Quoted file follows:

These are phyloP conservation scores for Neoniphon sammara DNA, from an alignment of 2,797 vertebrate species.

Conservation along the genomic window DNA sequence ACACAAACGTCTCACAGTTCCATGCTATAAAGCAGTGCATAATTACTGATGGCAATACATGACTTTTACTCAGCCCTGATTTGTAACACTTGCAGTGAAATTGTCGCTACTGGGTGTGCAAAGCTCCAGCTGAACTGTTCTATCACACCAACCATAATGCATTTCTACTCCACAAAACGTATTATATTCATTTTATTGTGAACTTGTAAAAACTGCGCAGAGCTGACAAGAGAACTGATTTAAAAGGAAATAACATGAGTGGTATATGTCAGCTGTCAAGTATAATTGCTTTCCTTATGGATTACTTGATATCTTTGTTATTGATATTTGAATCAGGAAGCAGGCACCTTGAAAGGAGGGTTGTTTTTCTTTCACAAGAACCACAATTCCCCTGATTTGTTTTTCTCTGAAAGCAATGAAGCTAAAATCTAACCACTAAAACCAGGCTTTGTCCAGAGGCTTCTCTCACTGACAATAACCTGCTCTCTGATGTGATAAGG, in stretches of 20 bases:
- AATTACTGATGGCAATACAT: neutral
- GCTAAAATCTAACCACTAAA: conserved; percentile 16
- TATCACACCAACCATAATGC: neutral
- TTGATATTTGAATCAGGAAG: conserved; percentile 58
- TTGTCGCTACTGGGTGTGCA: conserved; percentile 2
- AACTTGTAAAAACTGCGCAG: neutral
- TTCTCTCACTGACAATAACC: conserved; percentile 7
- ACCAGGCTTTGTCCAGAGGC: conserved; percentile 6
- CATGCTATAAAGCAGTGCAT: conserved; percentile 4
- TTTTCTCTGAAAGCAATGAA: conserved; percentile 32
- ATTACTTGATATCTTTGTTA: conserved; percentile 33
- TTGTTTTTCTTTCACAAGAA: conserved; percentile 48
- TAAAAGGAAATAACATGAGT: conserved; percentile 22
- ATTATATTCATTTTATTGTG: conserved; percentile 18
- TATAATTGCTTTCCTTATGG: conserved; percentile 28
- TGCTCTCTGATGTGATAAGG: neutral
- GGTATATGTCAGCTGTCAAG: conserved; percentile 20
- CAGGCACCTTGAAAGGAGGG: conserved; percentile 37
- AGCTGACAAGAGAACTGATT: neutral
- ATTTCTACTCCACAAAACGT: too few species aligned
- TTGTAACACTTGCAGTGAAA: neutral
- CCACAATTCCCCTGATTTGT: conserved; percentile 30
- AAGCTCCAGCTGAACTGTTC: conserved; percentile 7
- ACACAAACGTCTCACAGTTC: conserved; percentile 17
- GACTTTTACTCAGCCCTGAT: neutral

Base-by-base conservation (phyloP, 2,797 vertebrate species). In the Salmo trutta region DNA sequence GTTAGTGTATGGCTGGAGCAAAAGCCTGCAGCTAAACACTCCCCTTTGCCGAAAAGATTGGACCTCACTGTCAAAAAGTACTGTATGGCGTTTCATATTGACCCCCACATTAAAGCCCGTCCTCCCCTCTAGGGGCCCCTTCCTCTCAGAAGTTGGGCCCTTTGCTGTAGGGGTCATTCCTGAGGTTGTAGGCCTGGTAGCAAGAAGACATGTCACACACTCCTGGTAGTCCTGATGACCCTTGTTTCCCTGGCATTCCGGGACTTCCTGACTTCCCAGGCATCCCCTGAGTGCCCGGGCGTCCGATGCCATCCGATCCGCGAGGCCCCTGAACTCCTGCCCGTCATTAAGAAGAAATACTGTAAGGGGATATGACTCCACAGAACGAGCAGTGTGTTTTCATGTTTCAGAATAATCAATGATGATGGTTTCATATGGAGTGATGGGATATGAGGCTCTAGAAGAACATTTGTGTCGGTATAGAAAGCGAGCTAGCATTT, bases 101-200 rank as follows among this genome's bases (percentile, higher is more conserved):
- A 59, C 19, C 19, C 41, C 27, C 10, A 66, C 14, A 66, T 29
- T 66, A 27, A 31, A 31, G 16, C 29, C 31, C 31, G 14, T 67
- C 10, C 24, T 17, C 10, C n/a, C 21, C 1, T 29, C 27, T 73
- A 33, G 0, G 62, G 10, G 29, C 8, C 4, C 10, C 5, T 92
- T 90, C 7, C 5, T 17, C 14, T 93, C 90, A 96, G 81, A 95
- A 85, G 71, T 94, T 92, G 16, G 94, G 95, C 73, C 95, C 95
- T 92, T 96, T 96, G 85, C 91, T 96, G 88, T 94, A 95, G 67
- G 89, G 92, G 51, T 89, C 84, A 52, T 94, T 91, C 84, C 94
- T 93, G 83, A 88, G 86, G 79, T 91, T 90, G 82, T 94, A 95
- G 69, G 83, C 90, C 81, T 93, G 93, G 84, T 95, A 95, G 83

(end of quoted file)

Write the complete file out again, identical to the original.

These are phyloP conservation scores for Neoniphon sammara DNA, from an alignment of 2,797 vertebrate species.

Conservation along the genomic window DNA sequence ACACAAACGTCTCACAGTTCCATGCTATAAAGCAGTGCATAATTACTGATGGCAATACATGACTTTTACTCAGCCCTGATTTGTAACACTTGCAGTGAAATTGTCGCTACTGGGTGTGCAAAGCTCCAGCTGAACTGTTCTATCACACCAACCATAATGCATTTCTACTCCACAAAACGTATTATATTCATTTTATTGTGAACTTGTAAAAACTGCGCAGAGCTGACAAGAGAACTGATTTAAAAGGAAATAACATGAGTGGTATATGTCAGCTGTCAAGTATAATTGCTTTCCTTATGGATTACTTGATATCTTTGTTATTGATATTTGAATCAGGAAGCAGGCACCTTGAAAGGAGGGTTGTTTTTCTTTCACAAGAACCACAATTCCCCTGATTTGTTTTTCTCTGAAAGCAATGAAGCTAAAATCTAACCACTAAAACCAGGCTTTGTCCAGAGGCTTCTCTCACTGACAATAACCTGCTCTCTGATGTGATAAGG, in stretches of 20 bases:
- AATTACTGATGGCAATACAT: neutral
- GCTAAAATCTAACCACTAAA: conserved; percentile 16
- TATCACACCAACCATAATGC: neutral
- TTGATATTTGAATCAGGAAG: conserved; percentile 58
- TTGTCGCTACTGGGTGTGCA: conserved; percentile 2
- AACTTGTAAAAACTGCGCAG: neutral
- TTCTCTCACTGACAATAACC: conserved; percentile 7
- ACCAGGCTTTGTCCAGAGGC: conserved; percentile 6
- CATGCTATAAAGCAGTGCAT: conserved; percentile 4
- TTTTCTCTGAAAGCAATGAA: conserved; percentile 32
- ATTACTTGATATCTTTGTTA: conserved; percentile 33
- TTGTTTTTCTTTCACAAGAA: conserved; percentile 48
- TAAAAGGAAATAACATGAGT: conserved; percentile 22
- ATTATATTCATTTTATTGTG: conserved; percentile 18
- TATAATTGCTTTCCTTATGG: conserved; percentile 28
- TGCTCTCTGATGTGATAAGG: neutral
- GGTATATGTCAGCTGTCAAG: conserved; percentile 20
- CAGGCACCTTGAAAGGAGGG: conserved; percentile 37
- AGCTGACAAGAGAACTGATT: neutral
- ATTTCTACTCCACAAAACGT: too few species aligned
- TTGTAACACTTGCAGTGAAA: neutral
- CCACAATTCCCCTGATTTGT: conserved; percentile 30
- AAGCTCCAGCTGAACTGTTC: conserved; percentile 7
- ACACAAACGTCTCACAGTTC: conserved; percentile 17
- GACTTTTACTCAGCCCTGAT: neutral

Base-by-base conservation (phyloP, 2,797 vertebrate species). In the Salmo trutta region DNA sequence GTTAGTGTATGGCTGGAGCAAAAGCCTGCAGCTAAACACTCCCCTTTGCCGAAAAGATTGGACCTCACTGTCAAAAAGTACTGTATGGCGTTTCATATTGACCCCCACATTAAAGCCCGTCCTCCCCTCTAGGGGCCCCTTCCTCTCAGAAGTTGGGCCCTTTGCTGTAGGGGTCATTCCTGAGGTTGTAGGCCTGGTAGCAAGAAGACATGTCACACACTCCTGGTAGTCCTGATGACCCTTGTTTCCCTGGCATTCCGGGACTTCCTGACTTCCCAGGCATCCCCTGAGTGCCCGGGCGTCCGATGCCATCCGATCCGCGAGGCCCCTGAACTCCTGCCCGTCATTAAGAAGAAATACTGTAAGGGGATATGACTCCACAGAACGAGCAGTGTGTTTTCATGTTTCAGAATAATCAATGATGATGGTTTCATATGGAGTGATGGGATATGAGGCTCTAGAAGAACATTTGTGTCGGTATAGAAAGCGAGCTAGCATTT, bases 101-200 rank as follows among this genome's bases (percentile, higher is more conserved):
- A 59, C 19, C 19, C 41, C 27, C 10, A 66, C 14, A 66, T 29
- T 66, A 27, A 31, A 31, G 16, C 29, C 31, C 31, G 14, T 67
- C 10, C 24, T 17, C 10, C n/a, C 21, C 1, T 29, C 27, T 73
- A 33, G 0, G 62, G 10, G 29, C 8, C 4, C 10, C 5, T 92
- T 90, C 7, C 5, T 17, C 14, T 93, C 90, A 96, G 81, A 95
- A 85, G 71, T 94, T 92, G 16, G 94, G 95, C 73, C 95, C 95
- T 92, T 96, T 96, G 85, C 91, T 96, G 88, T 94, A 95, G 67
- G 89, G 92, G 51, T 89, C 84, A 52, T 94, T 91, C 84, C 94
- T 93, G 83, A 88, G 86, G 79, T 91, T 90, G 82, T 94, A 95
- G 69, G 83, C 90, C 81, T 93, G 93, G 84, T 95, A 95, G 83